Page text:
With interest rates dropping, dropping, and dropping some more, you might be considering a move. After all, right now is a terrific time to buy a new home! But of course, you will probably want to sell your current home before doing so.

Or, maybe you’re planning to stay put, but you want to do some spring cleaning and spruce up the yard. Either way, a good tree trimming can boost your home’s curb appeal.

Trimmed trees are healthier trees. Trees must combat weather conditions, pests, diseases and more. And over time, those things can do damage to your tree. Tree trimming on a regular basis can promote healthy growth and rid the tree of damaged or diseased areas. Pruning back overly large branches can also make the tree stronger and better able to withstand weather conditions.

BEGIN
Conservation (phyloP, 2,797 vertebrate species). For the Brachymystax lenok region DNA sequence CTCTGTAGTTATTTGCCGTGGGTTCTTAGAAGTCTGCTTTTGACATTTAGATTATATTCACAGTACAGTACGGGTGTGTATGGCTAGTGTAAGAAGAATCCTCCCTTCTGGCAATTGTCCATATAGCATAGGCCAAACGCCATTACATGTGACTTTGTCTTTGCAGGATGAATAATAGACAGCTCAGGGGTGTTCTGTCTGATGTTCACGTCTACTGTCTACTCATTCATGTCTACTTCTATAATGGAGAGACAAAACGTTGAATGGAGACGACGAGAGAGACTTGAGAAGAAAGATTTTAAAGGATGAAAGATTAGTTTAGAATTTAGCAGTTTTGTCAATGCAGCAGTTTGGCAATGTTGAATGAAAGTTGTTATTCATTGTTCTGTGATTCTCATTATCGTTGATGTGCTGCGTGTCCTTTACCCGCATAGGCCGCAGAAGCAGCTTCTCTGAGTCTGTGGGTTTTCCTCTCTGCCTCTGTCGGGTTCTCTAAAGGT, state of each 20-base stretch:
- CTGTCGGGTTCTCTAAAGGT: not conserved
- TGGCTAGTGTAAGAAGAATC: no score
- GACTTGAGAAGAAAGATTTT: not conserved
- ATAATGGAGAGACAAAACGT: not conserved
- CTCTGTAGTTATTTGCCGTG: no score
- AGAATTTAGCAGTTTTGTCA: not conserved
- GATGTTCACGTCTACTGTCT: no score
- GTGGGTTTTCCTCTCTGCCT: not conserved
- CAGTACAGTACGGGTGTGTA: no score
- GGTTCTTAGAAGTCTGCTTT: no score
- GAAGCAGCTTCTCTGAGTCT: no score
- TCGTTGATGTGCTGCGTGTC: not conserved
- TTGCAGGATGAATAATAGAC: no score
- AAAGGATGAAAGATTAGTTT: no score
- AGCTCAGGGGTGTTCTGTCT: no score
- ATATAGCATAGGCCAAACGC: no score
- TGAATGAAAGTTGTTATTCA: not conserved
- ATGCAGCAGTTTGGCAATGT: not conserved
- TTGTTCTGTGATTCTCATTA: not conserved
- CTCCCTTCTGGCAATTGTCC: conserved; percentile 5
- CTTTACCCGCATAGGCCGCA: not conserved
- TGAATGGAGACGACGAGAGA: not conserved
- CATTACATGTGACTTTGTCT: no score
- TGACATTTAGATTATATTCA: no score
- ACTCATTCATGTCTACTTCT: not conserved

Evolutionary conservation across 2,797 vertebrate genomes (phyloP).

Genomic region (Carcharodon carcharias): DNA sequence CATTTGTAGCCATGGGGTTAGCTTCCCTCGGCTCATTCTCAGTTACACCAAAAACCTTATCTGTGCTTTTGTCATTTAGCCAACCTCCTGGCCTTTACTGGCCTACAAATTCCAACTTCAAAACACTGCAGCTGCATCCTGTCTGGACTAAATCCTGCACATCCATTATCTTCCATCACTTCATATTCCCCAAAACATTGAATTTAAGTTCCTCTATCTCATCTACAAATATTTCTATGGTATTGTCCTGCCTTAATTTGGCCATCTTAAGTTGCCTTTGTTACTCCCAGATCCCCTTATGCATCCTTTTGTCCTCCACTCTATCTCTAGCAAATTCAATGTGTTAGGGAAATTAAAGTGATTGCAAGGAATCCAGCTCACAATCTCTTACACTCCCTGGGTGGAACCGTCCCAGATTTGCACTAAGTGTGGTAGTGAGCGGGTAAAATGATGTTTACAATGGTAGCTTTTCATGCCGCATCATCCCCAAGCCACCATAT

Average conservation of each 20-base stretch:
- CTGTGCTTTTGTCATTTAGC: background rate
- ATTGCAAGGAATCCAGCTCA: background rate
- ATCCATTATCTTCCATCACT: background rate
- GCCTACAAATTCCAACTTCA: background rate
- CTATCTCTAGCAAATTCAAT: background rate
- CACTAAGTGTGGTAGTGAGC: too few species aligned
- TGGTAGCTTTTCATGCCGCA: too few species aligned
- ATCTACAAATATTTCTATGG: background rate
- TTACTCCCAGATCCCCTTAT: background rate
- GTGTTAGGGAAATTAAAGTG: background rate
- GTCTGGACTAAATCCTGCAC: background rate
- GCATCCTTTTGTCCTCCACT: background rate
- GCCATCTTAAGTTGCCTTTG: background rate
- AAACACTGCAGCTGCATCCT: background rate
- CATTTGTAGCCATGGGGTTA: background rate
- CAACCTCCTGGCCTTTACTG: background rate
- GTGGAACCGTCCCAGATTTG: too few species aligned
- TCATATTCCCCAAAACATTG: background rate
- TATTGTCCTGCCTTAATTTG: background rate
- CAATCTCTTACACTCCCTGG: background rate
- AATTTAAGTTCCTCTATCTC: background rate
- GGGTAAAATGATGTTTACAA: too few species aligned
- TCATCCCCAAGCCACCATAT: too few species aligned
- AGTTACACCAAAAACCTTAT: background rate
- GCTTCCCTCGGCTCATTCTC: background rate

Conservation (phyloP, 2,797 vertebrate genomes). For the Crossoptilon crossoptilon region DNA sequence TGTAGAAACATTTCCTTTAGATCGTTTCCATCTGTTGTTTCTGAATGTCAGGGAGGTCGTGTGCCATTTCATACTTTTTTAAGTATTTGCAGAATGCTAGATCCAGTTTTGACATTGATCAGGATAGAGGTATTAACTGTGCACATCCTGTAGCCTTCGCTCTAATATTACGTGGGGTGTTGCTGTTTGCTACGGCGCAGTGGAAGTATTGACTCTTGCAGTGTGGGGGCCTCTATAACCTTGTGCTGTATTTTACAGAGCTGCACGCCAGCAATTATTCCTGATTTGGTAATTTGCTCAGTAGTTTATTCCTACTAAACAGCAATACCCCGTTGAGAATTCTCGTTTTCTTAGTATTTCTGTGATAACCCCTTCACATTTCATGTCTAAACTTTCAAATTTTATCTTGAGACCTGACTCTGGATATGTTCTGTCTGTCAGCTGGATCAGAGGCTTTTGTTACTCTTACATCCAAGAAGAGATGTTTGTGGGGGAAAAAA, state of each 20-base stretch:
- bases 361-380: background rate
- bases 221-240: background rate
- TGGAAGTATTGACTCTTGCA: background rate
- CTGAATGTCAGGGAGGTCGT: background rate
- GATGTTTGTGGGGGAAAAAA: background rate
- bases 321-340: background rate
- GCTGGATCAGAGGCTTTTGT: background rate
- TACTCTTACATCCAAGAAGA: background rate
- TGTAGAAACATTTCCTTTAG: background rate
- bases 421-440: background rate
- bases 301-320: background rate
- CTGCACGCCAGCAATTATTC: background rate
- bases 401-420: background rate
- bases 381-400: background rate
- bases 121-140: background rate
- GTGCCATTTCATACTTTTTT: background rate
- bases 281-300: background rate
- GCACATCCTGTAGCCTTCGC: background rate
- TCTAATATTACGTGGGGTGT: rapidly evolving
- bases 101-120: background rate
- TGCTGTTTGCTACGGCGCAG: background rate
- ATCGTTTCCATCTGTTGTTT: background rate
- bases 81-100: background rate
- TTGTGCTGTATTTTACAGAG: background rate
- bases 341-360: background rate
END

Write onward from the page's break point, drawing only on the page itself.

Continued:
Trimming also makes trees more attractive. Healthier trees are more attractive, in general, so properly caring for your trees over time will help them look their best. But tree trimming also immediately adds value to your yard, by removing unsightly damaged limbs. Pruning your trees also helps them hold a more attractive shape, and increasing air flow between branches cuts back on that unwieldy, overgrown look that trees can get over time.

Tree trimming even makes your yard safer. Damaged or unstable trees pose a falling risk, which can put your property and even lives in jeopardy. Even limbs dropping onto a roof or gutters can damage them. Sometimes insurance does not cover damages caused by trees, because their upkeep is part of expected maintenance. Even when insurance does cover damages, you will be responsible for the deductible. So, keeping your trees trimmed can prevent financial damages as well.